The Turkish summers are well renowned for being long, dry, and very very hot! Luckily Pamukkale has many beautiful pools of mountain springs you can cool down in whilst exploring this epic natural phenomena. Watch out though, some of the springs are hot so maybe not the best thing if your wanting to cool down. However, the hot springs are perfect if you are on a romantic, midnight stroll and fancy a dip with a bottle of champagne or two!

Now for all you geologist geeks out there let’s go in to how the amazing white mountains of Pamukkale were created and the hardcore facts. Pamukkale gains its white appearance from being made up of the rock calcium carbonate, which is deposited by the hot water springs that travel over 320 meters from the River Menderes, which is located deeper in the Aegean valley. When the calcium carbonate is despoiled on the surface, carbon dioxide is released and continues to do this until it is at a equilibrium with the water in the air. The chemical reaction between the calcium carbonate is intensified by the heat and carbon dioxide in the atmosphere. Although it is hard for geologist to pin point exactly, they estimate that up to 4.9 square kilometres of the Pamukkale landscape is covered by the white calcium carbonate with a 1mm of thickness due to this constant chemical reaction between the rock and atmosphere.

Pamukkale meaning ‘cotton castle’ in Turkish, has been a protected World Heritage Site since 1988 and was first discovered by the ancient Greco-Romans in the 5th century. The Greco-Romans were as mesmerised with Pamukkale as people still are today, as they built their famous city of Hierapolis very close to it. The Hierapolis ruins are still a major attraction as you can still explore the ruins of this wonderful city and swim over its huge ancient remnants in the Cleopatra pools located here.

The former Roman Baths of the city of Hierapolis are still in use today and have been converted into a Archaeology Museum since 1984. The museum holds many stunning artefacts and is definitely worth a peek whilst visiting this magical place.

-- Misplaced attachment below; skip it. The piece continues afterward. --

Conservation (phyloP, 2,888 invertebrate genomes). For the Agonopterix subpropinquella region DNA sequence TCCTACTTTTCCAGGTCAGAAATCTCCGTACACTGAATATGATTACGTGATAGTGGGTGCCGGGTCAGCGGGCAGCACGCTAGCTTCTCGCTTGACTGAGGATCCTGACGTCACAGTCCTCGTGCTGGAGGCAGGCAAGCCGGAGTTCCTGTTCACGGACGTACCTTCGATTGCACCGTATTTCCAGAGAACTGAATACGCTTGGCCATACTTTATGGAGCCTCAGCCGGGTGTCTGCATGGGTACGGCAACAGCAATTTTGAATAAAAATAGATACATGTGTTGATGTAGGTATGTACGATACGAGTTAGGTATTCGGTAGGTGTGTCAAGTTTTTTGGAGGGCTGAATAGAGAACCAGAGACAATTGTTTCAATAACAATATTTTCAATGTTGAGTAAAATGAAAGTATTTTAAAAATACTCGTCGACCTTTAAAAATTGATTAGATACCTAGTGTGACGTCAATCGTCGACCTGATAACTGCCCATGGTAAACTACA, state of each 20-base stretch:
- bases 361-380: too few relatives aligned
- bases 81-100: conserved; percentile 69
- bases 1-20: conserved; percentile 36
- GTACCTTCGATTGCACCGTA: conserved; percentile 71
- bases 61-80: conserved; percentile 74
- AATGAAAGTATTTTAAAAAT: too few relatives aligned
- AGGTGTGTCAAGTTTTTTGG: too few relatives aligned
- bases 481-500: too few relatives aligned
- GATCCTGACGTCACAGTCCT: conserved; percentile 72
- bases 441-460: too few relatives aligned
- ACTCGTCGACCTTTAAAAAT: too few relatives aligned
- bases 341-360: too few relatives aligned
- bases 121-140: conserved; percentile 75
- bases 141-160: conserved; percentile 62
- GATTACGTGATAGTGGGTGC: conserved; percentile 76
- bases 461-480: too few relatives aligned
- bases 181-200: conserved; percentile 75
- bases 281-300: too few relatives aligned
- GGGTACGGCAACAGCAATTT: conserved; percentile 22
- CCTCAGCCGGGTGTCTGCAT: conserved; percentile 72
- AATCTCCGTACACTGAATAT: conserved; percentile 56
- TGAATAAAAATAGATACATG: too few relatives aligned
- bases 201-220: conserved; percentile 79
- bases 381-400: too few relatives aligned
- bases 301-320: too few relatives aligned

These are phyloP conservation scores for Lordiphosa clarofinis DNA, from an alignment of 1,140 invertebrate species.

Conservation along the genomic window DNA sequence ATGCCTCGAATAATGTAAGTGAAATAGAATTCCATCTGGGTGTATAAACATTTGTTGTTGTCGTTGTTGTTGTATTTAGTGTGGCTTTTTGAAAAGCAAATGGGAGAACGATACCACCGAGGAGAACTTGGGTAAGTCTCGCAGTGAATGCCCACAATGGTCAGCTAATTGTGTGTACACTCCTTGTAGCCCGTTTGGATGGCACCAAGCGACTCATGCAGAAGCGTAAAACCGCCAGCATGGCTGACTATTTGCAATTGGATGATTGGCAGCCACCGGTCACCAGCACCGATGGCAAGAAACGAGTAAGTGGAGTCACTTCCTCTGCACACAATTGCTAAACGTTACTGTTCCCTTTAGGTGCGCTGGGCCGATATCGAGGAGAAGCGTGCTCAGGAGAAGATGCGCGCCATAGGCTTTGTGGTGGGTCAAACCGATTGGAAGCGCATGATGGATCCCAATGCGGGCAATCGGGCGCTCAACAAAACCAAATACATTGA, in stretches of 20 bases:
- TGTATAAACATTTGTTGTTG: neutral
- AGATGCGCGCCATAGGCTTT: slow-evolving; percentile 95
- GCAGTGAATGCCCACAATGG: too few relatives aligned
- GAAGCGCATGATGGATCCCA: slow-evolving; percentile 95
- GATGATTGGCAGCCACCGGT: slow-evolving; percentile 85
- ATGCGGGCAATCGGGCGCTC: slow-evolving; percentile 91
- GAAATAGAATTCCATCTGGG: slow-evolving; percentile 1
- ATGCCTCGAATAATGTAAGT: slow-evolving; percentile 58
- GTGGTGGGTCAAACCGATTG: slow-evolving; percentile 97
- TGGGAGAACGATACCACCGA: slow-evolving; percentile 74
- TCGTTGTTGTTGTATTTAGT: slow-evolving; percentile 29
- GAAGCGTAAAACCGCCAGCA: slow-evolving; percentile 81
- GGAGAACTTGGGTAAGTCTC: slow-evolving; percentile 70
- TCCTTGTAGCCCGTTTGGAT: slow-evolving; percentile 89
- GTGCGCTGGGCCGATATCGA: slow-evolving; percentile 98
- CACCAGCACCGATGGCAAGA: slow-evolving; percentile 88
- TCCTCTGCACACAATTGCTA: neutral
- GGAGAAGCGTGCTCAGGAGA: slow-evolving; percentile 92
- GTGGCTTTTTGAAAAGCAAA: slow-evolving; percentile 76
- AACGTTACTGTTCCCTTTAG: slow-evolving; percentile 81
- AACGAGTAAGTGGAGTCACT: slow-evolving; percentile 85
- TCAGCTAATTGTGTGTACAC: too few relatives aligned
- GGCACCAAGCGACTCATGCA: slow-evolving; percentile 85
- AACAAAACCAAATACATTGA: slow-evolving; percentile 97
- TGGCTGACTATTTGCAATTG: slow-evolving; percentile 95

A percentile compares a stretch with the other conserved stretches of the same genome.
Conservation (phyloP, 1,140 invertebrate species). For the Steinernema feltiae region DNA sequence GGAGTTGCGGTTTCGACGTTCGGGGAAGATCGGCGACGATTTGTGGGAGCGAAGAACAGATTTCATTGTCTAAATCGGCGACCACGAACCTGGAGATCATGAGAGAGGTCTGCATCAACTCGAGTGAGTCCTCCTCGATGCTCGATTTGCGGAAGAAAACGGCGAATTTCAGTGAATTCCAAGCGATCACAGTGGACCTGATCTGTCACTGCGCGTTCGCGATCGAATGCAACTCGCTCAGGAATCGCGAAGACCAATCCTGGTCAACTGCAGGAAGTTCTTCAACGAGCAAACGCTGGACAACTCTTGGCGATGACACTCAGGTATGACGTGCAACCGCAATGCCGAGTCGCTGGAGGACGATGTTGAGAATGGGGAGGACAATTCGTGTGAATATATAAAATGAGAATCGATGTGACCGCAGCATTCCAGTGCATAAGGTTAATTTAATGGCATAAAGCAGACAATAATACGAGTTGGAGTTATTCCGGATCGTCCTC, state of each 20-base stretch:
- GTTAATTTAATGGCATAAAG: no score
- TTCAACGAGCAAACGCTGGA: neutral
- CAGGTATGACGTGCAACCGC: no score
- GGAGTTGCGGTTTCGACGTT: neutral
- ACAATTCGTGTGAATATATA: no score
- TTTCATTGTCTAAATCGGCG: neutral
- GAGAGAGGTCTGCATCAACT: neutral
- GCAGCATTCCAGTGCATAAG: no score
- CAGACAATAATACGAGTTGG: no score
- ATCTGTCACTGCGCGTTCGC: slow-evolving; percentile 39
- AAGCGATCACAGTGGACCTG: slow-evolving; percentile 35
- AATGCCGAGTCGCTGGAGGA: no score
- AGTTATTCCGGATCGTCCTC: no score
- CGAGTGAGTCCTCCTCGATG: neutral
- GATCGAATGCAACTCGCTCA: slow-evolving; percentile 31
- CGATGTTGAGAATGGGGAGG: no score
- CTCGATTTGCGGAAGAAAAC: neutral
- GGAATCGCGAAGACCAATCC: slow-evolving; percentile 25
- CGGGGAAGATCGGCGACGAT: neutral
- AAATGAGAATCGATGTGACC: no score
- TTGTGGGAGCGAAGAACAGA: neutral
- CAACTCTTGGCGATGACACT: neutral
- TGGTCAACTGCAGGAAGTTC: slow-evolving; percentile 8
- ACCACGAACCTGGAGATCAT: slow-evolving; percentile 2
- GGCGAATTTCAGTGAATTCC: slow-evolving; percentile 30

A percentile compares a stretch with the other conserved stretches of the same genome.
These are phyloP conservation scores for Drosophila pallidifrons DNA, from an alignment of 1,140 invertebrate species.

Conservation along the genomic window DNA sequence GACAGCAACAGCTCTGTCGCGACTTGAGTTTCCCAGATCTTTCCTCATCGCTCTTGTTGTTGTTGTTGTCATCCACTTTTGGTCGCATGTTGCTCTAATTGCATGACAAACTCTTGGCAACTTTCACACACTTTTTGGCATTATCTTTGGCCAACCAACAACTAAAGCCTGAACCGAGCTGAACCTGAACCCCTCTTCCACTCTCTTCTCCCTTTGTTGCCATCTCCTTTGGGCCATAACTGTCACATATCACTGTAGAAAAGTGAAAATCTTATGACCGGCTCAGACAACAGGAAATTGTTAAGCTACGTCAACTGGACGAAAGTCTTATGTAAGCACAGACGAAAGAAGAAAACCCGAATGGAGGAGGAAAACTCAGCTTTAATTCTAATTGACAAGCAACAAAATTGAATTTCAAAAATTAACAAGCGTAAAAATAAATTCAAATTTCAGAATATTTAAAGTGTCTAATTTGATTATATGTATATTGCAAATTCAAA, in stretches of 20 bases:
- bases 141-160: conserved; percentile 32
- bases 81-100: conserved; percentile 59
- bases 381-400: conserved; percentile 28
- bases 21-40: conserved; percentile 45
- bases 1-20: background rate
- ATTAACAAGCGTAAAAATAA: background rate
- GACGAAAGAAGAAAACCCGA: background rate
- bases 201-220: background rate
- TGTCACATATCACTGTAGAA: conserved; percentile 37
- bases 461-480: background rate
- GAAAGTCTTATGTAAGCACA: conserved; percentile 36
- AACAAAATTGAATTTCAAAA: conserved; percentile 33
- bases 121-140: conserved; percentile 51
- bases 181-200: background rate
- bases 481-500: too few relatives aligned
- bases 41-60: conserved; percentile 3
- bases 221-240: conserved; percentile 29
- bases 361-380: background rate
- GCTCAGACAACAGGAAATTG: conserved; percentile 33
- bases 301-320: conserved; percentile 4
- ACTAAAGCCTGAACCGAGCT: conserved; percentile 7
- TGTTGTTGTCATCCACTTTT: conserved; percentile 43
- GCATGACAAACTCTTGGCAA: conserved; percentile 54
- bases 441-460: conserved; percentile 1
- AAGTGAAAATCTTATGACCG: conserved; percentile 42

So, if you’re in the mood for something different and wish to explore a place truly out of this world (and maybe even stay in villas in turkey), Pamukkale is definitely for you!

St Lucia, The Caribbean’s Hidden Little Gem

The Caribbean islands are world famous for being exotic, vibrant and full of reggae reggae rhythms! When you visit here be prepared to not ever want to leave, as you will be entranced like so many poor souls before you will its stunning natural beauty and energetic national character.

St Lucia has to be one of the most overlooked Caribbean islands in contrast to its popular neighbors’ Jamaica, Barbados and Antigua. But the island of St Lucia is in a league all its own, and due to its lower profile than its sistering islands it has a lot more unspoilt natural beauty and hidden treasures to offer the more intuitive traveler.

Unlike the other Caribbean Islands St Lucia is more renowned for Jazz than Reggae, and you’ll definitely be able to hear that intoxicating rhythm wherever you go. To sample a real taste of St Lucia’s Jazz delights, you should come to the island when they hold their annual Jazz festivals all throughout the summer seasons. Such events as ‘Jazz on the beach’ and ‘Tea time Jazz’ are acclaimed throughout the global Jazz community and see the likes of the Pantime Steel Band, Luther Francois and the amazing Black Ants Band rock the crowds here to the point of euphoric hysteria! Last year the infamous Shaggy graced the stage of this monumental Jazz scene, who has enjoyed international stardom from hits such as ‘Mr Boombastic’ and ‘You’re my angel’. The St Lucia Jazz festivals also allows amateur musicians to have a go at entertaining the Jazzed up crowds if you so wish to. So if you fancy yourself as a bit of a Jazz musician, get in contact with the main orgainsers before you go, there details can be found on the St Lucia’s Jazz homepage.

St Lucia also holds annual Carnival events in July that have built up such a reputation, it now rivals the world famous Brazilian Carnivals. This is because St Lucia’s Carnivals incorporate many many different cultural forms from all over the world such as art, music, dance, theater and costume, but also with a unique style and touch all their own! Thousands of visitors flock to St Lucia every year for these special events and if you’re a fan of soca and Calypso music you will be in your utopia! They also hold a ‘Carnival Queen’ title, but beware the locals prepare most of the year hoping to win this prestigious honor so the competition is fierce!

If all the above hasn’t persuaded you to come to St Lucia yet, maybe the 19,000 acres of beautiful natural rainforest might tempt you a little more. From heavenly hummingbirds to swooping tree bats and a vast array of mesmerizing tropical plants and flowers, you will be in your element trekking through these magnificent jungles. There are lots of guided tours on offer when you get to St Lucia, all offering a variety of different walks and Jungle activities.

What are you waiting for? Come to St Lucia and have the holiday of a lifetime!